Dane County Human Services Director Lynn Green will say goodbye to a social work career spanning half a century when she retires this year, leaving behind a legacy of early-intervention programs and compassion for children, families and people struggling to get by.
Green’s career started in 1969 with the state Division of Family Services, where she placed children under state guardianship with adoptive parents. Her office was in the former tuberculosis sanitarium’s nurses’ quarters.
She will end her career on the same campus. The former sanitarium, now owned by Dane County, was converted to the Human Services Department’s main office. Green’s fourth-floor office overlooks the remaining facade of the nurses’ quarters and has a sweeping view of Lake Mendota and the Isthmus.
Born and raised in Milwaukee, Green moved to Madison to attend UW-Madison, where she earned a bachelor’s degree in social work in 1968. She had come to the city to follow her high school sweetheart, Mike Green, who would get a Ph.D. in nuclear physics from UW-Madison. They married in 1967.
Green worked for the state for three years before her first child, Rebecca, was born, and she went on maternity leave. Her son, Kristian, was born eight years later.
While on leave after having her first child, Green took a part-time, limited-term job with Dane County offering single-parent counseling. The job was supposed to last only through the summer, but she continued working, accepting a permanent job in child protective services that fall.
Green worked her way up through the hierarchy of the county’s Social Services Department, which merged with other programs to become the Human Services Department in 1989. She was promoted to supervisor, field office manager and head of the Children, Youth and Families Division.
Though Green said she never aspired to lead the entire department, she decided to apply for the director position in 2002. All of the previous directors stayed in the position for just a few years, but Green kept going for 16 years.
She attributes her lasting tenure to a few things: her willingness to work more than 60 hours a week, her family’s willingness to accept her long hours and her experience in social work rather than public administration.
“I don’t know if this is a good thing, and I don’t encourage my kids to do this, but I’ve essentially devoted my life to this,” Green said of her job. “My kids were grown and settled, and my husband is a saint, but most people don’t want to work from 7 a.m. to 9 p.m. everyday and come in on weekends.”
Green said she’s most proud of the programs that provide early intervention, keep families together and address mental health problems in children and adults. Those include Joining Forces for Families launched in 1992, which focuses multiple programs to aid families raising school-age children; Early Childhood Initiative and Early Childhood Zoning, which assist parents of infants and children up to age 3 by teaching parenting skills and securing employment; and Children Come First, which tailors services to children and families to keep troubled youths out of jail and mental institutions.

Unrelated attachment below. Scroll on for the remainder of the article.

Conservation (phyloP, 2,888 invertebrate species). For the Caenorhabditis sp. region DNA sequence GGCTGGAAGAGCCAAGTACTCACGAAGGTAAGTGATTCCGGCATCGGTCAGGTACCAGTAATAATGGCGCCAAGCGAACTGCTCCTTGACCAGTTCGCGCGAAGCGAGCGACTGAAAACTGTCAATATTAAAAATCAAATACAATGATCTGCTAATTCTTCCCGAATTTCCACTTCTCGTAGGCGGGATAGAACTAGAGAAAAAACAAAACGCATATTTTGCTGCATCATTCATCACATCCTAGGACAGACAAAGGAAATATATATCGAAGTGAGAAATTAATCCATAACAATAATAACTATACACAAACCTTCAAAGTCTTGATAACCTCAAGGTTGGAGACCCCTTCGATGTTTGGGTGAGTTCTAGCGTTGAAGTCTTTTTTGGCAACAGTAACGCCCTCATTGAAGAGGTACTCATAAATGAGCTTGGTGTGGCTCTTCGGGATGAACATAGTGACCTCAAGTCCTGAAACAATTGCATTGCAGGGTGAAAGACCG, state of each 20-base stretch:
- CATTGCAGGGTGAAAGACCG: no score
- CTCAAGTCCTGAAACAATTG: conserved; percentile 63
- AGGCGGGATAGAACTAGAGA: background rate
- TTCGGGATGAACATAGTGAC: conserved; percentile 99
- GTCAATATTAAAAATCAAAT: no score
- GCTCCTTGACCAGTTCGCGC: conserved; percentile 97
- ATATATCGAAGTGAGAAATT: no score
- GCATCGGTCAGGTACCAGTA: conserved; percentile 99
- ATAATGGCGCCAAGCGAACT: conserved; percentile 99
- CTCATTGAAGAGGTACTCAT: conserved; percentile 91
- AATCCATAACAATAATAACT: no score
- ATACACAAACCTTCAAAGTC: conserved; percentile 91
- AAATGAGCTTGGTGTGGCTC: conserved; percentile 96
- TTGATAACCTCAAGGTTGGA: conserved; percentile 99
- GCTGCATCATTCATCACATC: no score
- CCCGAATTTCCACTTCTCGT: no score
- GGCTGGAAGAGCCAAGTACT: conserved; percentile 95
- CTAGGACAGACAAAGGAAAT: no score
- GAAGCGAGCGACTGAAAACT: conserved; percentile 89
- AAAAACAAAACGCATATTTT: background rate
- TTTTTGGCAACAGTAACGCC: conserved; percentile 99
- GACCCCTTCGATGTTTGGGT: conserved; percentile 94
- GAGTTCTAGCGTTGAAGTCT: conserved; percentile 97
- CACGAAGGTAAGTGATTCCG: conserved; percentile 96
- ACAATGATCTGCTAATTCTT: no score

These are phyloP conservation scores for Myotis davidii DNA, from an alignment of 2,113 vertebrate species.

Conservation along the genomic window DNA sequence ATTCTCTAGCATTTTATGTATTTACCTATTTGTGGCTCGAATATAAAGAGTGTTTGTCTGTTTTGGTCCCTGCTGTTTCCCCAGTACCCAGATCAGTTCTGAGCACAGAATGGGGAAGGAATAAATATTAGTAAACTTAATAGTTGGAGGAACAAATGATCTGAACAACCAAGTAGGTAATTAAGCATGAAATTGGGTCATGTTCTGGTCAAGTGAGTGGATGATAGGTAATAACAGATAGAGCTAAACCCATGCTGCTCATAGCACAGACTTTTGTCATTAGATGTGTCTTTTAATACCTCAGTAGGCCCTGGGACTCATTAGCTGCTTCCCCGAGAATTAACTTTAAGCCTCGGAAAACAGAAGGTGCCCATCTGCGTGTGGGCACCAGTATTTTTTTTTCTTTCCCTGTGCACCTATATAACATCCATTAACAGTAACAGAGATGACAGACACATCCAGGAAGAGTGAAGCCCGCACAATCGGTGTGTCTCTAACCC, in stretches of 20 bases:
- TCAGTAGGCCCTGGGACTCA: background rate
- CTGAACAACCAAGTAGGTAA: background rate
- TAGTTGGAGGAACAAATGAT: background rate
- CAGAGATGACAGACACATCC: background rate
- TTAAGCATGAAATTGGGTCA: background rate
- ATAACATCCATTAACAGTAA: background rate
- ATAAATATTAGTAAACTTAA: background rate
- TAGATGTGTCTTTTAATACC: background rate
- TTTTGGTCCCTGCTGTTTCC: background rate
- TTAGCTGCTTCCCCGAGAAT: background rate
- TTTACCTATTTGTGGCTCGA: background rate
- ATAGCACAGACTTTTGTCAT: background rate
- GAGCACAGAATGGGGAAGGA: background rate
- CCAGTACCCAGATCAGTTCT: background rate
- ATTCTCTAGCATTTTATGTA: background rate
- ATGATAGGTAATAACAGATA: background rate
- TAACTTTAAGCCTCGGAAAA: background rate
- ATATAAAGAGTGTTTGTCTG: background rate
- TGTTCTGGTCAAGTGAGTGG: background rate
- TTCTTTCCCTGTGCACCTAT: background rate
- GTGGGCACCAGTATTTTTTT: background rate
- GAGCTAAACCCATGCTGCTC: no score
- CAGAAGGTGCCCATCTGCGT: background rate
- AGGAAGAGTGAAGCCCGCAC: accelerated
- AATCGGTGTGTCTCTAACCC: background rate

“I really believe that early-intervention and prevention is where work needs to happen,” Green said.
After retirement, Green said she wants to spend time outdoors, potentially travel around Europe and try other new activities. She doesn’t quite know what those other activities might be though, she said, because for so long, her life has had just two focuses: social work and family.
How did you decide it was time to retire?
I’m 72, and I’m going to be 73 in May. You know, there’s a limit there. People kept saying, ‘Don’t worry about it. You’re just going to know when it’s time to retire.’ You know what? That’s not going to happen. I’m convinced I probably will not wake up one morning and decide I don’t want to come here and do this job. Every day I come here, and the adrenaline just flows. ... I really based it upon my department being in a good position for somebody to come in and have a chance and not come in during a crisis. ... It felt like for this department, it’s about as stable as it’s going to get.
Why did you want the job?
The staff here do such amazing work, and what I wanted to do was to be able to support the work that they did. Transfer my social work skills from doing consumer work to trying to support and clear the path for our staff and for our purchased contractors to be able to do the work that they need to do.
What’s a regret you have from your career?
This is a crazy answer because it’s not my personal failure, but what I regret is that in some ways, the condition for children and families nationally and in this state and in Dane County, overall maybe hasn’t improved in the 50 years I’ve been doing this. Poverty has become such an issue in this country, and certainly an issue for families in Dane County, that I just wish that in the 50 years I’ve been doing this that we could have made more headway.